In a phone call with senior White House adviser David Plouffe on Tuesday afternoon, eight senators argued that the consequences of expanding the exemption would be devastating, according to people familiar with the call.
Sen. Jeanne Shaheen (D-N.H.) also raised the issue with Obama while she was with him in New Hampshire on Tuesday, her spokesperson said. These talks followed conference calls last week between other top White House officials and members of the Congressional Pro-Choice Caucus.
“I think in the 21st century, most people are stunned to hear that we would even be talking about whether women can buy birth control through their insurance policies,” said Rep. Diana DeGette (D-Colo.), a leader of the group, who participated in one of last week’s calls. “You would be denying millions of Americans the ability to have an essential part of their insurance coverage because of some attenuated religious affiliation of their employer.”
The contraceptive-coverage rule — proposed by Health and Human Services Secretary Kathleen Sebelius in August — expands on a more general provision in the 2010 health-care law that requires all new insurance plans to cover preventive services specified by Sebelius without co-pays, deductibles or other out-of-pocket costs. In including birth control, Sebelius suggested exempting nonprofit groups whose purpose is to inculcate religious values and that primarily employ and serve people who share those values.
That definition prompted an outcry from representatives of religious groups, including the U.S. Conference of Catholic Bishops. They argued that the exception was so narrow that virtually the only qualifying organizations would be churches. Left out would be a host of religion-affiliated institutions such as Catholic hospitals, schools and clinics.
“You are forcing a Catholic organization to pay for something that goes directly against its belief system,” said Sister Mary Ann Walsh, a spokeswoman for the bishops.
She said it is also unfair and illogical to treat Catholic social service agencies as the equivalent of secular ones simply because they serve many non-Catholics. Their Christian faith is what drives such groups to serve needy people regardless of religion, she said. “We serve people because we’re Catholic, not because they’re Catholic.”
At a news conference in August announcing the proposed rule, Sebelius said that because birth control is the most common drug prescribed to women ages 18 to 44, not including it “would be like not covering flu shots.”
So as the bishops conference and other religious groups campaigned for a broader exemption, Planned Parenthood President Cecile Richards said it seemed “unthinkable” that the administration would incorporate those suggestions in the final rule — which will take effect beginning Aug. 1, as insurance plans renew.
Then, two weeks ago, Obama met with Archbishop Timothy M. Dolan of New York, the president of the U.S. Conference of Catholic Bishops. The bishops’ relationship with Obama has been difficult, with disagreements about the contraceptive-coverage mandate and other issues.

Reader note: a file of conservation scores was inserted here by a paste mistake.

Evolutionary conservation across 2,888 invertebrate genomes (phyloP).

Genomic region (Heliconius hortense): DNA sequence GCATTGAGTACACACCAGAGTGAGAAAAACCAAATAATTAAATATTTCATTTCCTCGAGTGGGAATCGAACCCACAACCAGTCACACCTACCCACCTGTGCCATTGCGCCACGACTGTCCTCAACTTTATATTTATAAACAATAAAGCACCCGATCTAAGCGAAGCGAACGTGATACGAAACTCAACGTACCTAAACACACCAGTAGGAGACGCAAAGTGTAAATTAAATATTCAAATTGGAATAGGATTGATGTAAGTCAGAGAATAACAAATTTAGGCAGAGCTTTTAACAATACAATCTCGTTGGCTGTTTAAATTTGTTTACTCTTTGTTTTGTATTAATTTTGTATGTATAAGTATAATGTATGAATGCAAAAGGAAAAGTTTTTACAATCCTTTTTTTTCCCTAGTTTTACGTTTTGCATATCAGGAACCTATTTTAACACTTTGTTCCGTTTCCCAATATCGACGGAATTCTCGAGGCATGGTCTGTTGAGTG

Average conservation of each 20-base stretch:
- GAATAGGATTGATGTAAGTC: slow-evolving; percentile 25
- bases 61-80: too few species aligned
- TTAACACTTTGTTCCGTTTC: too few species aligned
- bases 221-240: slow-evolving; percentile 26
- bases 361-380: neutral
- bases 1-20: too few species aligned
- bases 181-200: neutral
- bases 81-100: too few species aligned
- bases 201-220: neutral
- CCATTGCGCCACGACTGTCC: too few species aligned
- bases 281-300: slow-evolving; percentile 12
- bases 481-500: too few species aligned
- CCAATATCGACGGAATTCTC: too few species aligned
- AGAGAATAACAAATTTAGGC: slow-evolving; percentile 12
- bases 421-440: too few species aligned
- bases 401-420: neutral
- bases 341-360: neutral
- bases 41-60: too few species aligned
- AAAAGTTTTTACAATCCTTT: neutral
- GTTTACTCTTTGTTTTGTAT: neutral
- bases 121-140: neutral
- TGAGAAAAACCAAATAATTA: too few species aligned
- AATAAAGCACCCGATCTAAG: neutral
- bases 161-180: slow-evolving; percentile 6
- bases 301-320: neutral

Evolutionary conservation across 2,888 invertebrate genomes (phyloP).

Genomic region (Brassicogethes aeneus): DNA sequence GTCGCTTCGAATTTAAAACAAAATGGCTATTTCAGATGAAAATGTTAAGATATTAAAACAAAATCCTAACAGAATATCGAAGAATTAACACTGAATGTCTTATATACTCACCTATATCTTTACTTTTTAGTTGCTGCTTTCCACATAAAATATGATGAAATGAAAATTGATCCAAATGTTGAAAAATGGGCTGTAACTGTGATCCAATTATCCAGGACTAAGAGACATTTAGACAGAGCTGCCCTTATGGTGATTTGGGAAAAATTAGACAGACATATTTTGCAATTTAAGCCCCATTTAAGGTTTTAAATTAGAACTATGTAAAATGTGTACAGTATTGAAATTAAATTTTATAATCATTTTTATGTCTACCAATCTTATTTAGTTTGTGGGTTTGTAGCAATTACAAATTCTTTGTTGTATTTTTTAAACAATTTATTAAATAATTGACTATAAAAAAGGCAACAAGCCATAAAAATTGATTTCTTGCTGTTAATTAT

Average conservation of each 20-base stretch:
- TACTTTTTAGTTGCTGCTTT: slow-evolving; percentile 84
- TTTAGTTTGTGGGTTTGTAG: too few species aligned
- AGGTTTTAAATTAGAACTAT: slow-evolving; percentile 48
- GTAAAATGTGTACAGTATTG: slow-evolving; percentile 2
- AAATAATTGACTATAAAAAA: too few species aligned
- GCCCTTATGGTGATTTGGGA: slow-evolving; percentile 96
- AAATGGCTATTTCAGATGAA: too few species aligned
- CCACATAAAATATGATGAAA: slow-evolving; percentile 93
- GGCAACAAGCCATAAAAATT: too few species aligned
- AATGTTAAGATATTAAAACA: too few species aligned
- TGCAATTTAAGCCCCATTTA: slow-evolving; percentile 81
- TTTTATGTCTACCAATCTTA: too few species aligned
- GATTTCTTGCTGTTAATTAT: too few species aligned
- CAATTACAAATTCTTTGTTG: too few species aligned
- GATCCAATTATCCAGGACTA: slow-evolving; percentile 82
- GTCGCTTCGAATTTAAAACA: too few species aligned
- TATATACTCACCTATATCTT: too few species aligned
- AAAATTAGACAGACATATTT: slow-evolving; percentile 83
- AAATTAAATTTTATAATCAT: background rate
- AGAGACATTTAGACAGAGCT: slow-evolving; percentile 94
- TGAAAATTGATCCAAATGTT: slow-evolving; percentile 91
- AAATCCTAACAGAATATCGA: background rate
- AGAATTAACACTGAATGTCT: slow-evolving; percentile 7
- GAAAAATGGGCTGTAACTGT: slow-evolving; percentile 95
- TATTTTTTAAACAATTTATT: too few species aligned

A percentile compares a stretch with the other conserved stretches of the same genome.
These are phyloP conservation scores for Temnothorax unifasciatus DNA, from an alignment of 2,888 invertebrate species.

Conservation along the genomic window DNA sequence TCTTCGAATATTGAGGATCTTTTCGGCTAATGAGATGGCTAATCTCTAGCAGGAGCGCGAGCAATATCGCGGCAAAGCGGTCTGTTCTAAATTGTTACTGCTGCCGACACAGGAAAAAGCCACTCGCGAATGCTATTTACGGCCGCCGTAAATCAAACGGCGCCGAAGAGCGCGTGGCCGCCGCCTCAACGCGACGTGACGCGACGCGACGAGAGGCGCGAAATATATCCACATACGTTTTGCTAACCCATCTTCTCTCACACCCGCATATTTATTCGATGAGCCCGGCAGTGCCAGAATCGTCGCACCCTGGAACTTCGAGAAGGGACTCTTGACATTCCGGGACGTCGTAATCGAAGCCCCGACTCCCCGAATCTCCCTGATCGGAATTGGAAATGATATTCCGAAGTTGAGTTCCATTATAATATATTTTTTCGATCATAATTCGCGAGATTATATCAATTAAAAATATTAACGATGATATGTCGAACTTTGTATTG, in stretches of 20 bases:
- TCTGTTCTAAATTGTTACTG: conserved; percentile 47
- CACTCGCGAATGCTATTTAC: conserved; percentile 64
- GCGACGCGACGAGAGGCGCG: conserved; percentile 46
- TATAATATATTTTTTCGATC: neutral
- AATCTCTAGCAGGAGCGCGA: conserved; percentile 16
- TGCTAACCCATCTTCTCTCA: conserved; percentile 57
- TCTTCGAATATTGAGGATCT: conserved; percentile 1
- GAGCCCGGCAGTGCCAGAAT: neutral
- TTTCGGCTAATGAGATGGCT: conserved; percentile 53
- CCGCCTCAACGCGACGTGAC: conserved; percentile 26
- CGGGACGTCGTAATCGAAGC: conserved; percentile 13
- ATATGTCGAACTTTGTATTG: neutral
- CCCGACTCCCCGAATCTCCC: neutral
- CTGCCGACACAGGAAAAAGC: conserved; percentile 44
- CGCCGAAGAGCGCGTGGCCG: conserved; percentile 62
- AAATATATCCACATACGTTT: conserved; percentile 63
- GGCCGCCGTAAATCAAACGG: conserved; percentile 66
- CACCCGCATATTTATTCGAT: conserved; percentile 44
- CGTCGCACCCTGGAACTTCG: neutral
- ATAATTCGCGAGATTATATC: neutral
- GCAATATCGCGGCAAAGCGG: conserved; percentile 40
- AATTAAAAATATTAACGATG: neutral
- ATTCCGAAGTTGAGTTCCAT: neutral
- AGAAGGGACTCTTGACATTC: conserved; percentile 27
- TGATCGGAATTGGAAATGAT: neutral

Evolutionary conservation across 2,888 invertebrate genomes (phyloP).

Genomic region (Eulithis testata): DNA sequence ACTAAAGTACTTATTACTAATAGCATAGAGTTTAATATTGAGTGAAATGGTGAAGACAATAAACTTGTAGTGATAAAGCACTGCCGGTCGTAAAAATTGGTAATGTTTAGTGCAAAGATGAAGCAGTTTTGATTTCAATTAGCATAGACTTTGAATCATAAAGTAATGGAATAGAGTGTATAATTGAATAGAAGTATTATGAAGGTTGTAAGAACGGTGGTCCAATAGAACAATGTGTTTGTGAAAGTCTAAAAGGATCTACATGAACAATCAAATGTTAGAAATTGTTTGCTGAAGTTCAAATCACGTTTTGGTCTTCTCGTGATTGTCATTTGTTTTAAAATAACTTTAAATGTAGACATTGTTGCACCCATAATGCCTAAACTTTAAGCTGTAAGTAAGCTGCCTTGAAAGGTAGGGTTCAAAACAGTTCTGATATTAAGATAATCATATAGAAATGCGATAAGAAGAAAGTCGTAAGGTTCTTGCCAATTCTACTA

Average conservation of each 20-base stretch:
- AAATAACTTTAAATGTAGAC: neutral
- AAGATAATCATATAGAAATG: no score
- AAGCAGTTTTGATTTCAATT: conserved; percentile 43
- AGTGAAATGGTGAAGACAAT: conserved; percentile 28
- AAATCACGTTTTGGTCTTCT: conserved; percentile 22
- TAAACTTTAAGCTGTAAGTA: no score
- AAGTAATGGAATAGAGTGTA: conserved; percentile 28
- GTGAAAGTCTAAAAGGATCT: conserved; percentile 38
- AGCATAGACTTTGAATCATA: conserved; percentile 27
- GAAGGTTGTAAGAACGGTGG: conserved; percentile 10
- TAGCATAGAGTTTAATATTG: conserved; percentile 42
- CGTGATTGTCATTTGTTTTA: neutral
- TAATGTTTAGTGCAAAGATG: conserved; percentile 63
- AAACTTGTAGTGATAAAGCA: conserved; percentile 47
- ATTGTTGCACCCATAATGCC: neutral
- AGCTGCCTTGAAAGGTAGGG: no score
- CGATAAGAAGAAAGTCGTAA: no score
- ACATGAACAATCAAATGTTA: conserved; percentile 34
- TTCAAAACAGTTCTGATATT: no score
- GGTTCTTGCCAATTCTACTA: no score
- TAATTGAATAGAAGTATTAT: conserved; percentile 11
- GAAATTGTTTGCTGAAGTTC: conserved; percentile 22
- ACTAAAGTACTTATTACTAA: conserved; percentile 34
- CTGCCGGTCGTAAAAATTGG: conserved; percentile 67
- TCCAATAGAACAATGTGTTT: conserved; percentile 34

But Dolan’s upbeat comments after the meeting suggested that a compromise on the birth-control mandate could be in the works. When administration officials declined to tamp down the rumors, the policy’s advocates in Congress — including some of the president’s staunchest allies — pronounced themselves shocked.
“What’s baffling is not just the policy, but the political calculus here,” said Sen. Richard Blumenthal (D-Conn.). “The effect would be to undermine, if not eviscerate, the energy and enthusiasm of huge numbers of young people, women and independent voters who believe in the president.”
It is unclear what new language the administration may be considering. One possibility is that any religiously affiliated nonprofit could be exempt from the coverage mandate. Given the hundreds of thousands employed by Catholic hospitals, universities and schools alone, the number of people who could be affected could be significant.
A portion of those who work or study at religious institutions already are covered by plans that include birth control, often because the plans are licensed in one of 28 states that have contraception-coverage mandates.
However, if their organizations were to be exempted from the federal rule, these individuals would have to continue paying out-of-pocket charges for birth control — about $20 to $30 per month, according to Planned Parenthood.
Taina Vargas would not even have that option. Vargas, a graduate student studying for a master’s degree in diplomacy and international relations at Seton Hall University, said she was surprised to learn that the Catholic institution's health plan does not cover her birth-control prescription.
“This really is an issue of principle for me,” said Vargas, who is not Catholic. “If young women like myself choose to be sexually active and don’t want a child right now so we can focus on our education, I think [birth control] is something the university should provide.
. . . I don’t think it’s right for someone else to make this decision for me.”
Walsh countered that complaining that a Catholic organization doesn’t cover birth control is like complaining that it displays crucifixes. “When people work for a Catholic institution, they should expect a Catholic identity.”